Later I was to discover that many serious problems had beset Ian in that early post-op period: machine failures, inexperienced doctors and nurses and grave oversights in care. Some weeks later a senior doctor told that that Ian should have died not once but FOUR times during that Friday evening and the twilight hours of Saturday morning.

But even as new a Christian as I was, I knew why he has survived!


The next day was the  21st of December, the Sunday before Christmas 1980. There was a hospital carol service in the evening and I was a member of the choir. I hadn’t joined this because of any faith on my part but simply because I enjoyed the singing! It was required for the choir to be in uniform for this event so after I changed, I took the opportunity to call in to the ward and see how Ian was doing. Entering the room which was serving as a temporary intensive care unit (we didn’t yet have one at this hospital) I was staggered to feel the same sense of presence that I had felt in the operating room during the surgery. But somehow it wasn’t quite so scary as it had been before. It was more comforting, somehow more loving. Approaching the bed, I stood and looked at him for some seconds. He was heavily sedated and still intubated (a tube in his throat for connection to a ventilator) but was being trialed off the ventilator for a short while.


As I stood there, still unaware of the drama of the previous 48hrs, I felt a compelling sense of compassion overwhelm me again and this voice in head saying “Woman behold your son”. For a moment I was scared all over again. Surely these were words the Saviour had said whilst hanging on the cross. They couldn’t be uttered to the likes of me! Surely that was blasphemous!

But then, quite suddenly, without a shadow of doubt, I KNEW the identity of the ‘presence’ that had just spoken to me, that had been around me since the previous Wednesday. It was God - God Himself - and the peace that entered my heart in acknowledging that was profound. I left the room in a bit of a daze and went down to the little hospital chapel and there, on my own in the darkness, I gave my heart to the Lord. There was no sinner’s prayer or anything. I just simply said  “Okay God, if this really is you and I’m not making all this up, then I’m yours. Do with me whatever you want”! Can’t get more basic than that but it seemed to suffice!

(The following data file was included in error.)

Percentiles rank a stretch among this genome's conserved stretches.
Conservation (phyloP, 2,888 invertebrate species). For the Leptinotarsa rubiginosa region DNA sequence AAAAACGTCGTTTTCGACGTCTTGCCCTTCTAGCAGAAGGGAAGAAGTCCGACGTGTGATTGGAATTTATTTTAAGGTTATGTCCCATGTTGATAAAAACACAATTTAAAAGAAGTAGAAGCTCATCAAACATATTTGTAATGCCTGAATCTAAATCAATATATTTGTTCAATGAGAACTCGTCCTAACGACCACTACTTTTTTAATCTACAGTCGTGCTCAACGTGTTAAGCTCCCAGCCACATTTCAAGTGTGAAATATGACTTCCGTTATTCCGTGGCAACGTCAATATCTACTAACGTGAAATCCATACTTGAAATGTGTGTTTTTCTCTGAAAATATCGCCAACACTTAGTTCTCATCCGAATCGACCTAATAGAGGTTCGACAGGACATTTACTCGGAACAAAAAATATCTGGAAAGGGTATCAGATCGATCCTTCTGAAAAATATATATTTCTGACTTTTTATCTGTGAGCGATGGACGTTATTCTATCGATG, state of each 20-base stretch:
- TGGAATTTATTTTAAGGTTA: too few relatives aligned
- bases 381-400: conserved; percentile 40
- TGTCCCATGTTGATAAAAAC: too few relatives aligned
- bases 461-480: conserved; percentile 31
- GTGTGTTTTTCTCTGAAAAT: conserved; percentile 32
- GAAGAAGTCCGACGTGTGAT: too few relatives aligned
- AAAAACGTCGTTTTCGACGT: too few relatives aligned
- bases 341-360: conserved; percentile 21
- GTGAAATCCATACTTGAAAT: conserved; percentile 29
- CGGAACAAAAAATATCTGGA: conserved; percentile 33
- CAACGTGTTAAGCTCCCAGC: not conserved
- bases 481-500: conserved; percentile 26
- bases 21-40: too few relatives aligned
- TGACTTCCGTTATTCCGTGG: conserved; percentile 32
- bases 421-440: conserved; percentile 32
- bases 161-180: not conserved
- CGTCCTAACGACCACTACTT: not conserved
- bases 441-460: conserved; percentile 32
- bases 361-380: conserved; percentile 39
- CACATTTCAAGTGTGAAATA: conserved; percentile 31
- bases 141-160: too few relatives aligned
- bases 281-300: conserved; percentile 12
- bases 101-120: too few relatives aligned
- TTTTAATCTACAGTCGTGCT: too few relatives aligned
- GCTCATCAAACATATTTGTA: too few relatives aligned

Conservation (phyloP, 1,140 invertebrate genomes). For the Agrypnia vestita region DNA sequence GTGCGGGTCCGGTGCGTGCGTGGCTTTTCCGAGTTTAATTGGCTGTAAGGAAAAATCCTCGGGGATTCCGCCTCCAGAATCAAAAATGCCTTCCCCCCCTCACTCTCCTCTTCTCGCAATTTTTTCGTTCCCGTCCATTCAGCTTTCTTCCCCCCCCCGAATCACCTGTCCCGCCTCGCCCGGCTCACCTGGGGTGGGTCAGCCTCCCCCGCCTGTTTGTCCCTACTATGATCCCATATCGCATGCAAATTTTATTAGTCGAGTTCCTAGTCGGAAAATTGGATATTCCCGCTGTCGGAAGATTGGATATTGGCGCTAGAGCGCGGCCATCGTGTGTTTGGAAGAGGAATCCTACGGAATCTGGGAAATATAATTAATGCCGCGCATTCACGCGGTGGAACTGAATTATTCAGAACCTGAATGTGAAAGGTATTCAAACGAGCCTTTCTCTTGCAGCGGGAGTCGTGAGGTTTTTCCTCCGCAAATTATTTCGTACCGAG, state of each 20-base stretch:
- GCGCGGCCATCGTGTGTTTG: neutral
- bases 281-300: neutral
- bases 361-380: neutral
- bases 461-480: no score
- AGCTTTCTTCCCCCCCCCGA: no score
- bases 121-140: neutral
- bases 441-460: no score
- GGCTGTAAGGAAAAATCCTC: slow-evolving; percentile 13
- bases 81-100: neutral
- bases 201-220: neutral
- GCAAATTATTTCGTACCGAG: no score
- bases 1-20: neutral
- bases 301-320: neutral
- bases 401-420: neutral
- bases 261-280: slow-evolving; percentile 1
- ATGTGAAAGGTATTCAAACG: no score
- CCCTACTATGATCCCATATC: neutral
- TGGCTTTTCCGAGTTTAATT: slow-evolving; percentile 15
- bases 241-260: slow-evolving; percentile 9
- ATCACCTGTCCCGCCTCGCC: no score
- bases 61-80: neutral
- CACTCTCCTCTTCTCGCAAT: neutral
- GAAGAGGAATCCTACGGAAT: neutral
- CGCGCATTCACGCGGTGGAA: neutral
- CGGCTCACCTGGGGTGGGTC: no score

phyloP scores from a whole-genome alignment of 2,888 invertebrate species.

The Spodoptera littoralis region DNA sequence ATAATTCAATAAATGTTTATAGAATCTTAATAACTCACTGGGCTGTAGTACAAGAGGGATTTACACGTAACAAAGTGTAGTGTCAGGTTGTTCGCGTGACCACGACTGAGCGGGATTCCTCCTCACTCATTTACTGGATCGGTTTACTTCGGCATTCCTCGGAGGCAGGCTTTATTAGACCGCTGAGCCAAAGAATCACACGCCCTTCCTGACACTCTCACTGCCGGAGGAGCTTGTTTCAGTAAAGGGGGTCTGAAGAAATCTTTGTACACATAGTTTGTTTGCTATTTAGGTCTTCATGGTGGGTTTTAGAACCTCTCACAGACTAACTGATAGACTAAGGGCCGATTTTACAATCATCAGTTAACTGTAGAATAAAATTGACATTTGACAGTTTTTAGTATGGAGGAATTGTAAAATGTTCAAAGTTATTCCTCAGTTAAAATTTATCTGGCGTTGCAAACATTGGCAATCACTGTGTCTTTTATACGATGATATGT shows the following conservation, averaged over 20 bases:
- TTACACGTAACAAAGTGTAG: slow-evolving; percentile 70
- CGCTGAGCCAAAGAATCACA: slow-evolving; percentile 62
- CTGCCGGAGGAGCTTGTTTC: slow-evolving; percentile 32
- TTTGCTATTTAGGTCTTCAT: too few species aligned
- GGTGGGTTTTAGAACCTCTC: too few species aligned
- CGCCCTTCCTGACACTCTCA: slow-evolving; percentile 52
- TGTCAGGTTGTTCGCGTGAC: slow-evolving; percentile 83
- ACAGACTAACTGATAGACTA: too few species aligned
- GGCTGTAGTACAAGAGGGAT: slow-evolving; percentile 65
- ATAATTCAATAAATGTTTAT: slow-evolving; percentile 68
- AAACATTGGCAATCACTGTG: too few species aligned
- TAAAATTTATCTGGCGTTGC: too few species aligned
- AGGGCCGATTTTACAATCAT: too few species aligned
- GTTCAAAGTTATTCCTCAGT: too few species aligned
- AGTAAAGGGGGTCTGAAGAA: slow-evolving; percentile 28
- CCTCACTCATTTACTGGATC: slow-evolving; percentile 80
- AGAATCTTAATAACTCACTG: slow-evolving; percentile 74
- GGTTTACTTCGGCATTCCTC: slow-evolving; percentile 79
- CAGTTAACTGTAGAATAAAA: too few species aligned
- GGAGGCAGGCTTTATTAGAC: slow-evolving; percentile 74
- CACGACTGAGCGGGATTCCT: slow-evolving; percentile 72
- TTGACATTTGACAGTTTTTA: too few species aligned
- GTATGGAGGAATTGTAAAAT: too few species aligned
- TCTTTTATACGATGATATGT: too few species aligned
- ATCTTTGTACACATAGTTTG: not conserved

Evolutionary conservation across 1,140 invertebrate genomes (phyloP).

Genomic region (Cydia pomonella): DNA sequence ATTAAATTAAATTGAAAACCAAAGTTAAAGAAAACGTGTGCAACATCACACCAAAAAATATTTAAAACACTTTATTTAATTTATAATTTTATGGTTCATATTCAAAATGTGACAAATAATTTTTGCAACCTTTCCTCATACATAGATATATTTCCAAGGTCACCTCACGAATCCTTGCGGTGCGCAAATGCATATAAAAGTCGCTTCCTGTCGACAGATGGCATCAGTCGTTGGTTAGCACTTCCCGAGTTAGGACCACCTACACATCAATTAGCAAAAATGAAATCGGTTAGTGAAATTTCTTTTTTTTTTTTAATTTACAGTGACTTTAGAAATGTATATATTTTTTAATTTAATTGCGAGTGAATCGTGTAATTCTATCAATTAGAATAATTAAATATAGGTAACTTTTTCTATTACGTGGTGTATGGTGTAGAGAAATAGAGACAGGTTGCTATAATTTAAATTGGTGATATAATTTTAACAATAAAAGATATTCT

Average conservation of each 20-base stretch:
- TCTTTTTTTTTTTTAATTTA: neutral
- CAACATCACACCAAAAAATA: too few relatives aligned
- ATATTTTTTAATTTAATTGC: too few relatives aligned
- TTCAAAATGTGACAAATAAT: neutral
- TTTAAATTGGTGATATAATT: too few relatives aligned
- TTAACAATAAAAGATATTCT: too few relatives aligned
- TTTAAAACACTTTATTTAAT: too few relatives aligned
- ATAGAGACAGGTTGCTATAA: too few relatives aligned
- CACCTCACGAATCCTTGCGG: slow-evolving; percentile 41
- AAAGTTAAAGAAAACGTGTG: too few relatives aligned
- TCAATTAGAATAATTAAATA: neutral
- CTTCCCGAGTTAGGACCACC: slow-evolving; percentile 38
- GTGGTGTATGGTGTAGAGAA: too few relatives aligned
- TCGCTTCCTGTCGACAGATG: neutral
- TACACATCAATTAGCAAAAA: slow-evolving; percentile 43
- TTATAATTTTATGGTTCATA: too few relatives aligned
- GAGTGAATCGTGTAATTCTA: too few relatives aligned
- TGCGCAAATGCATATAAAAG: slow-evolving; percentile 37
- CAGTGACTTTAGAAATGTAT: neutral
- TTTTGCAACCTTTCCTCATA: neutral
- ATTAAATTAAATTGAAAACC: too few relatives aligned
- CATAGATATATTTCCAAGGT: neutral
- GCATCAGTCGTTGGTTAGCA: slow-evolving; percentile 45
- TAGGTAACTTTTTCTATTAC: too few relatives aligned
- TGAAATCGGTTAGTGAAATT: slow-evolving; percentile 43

I then lived my life in two arenas it seemed. On the one hand, I was pursuing a church life, getting confirmed and learning what it was to be a servant of the Lord, and on the other getting to know Ian and his wife and learning how to offer help without being intrusive. But also how to be involved without letting the hospital now which was a little difficult as Ian kept calling on me at work when anything trouble him or he just needed to talk.

The relationship was a difficult and turbulent one as Ian valiantly worked his way through all the emotional rapids of coming to terms with his approaching death. Although I became the repository for all his anger, rage and fear, with the help of God and good Christian friends who were in on it, I stayed the course. Towards the end, things calmed so that we were finally able to share a more affectionate time.


Losing Ian was one of the most painful, devastating experiences I have ever had to live through and 35 years on, I still feel the loss even though I knew him for less than nine months. When God gives you a gift like that, it hurts to lose it. But most of all, I praise God for allowing me this great gift of faith which he presented to me through Ian. Because I that, I also believe that Ian was able to take hold of his own redemption in his final days because he knew this story, what had happened to me and why I was there with him in those final months.

God be praised for His wonderful loving kindnesses!

This story is told with the knowledge and loving permission of Ian’s family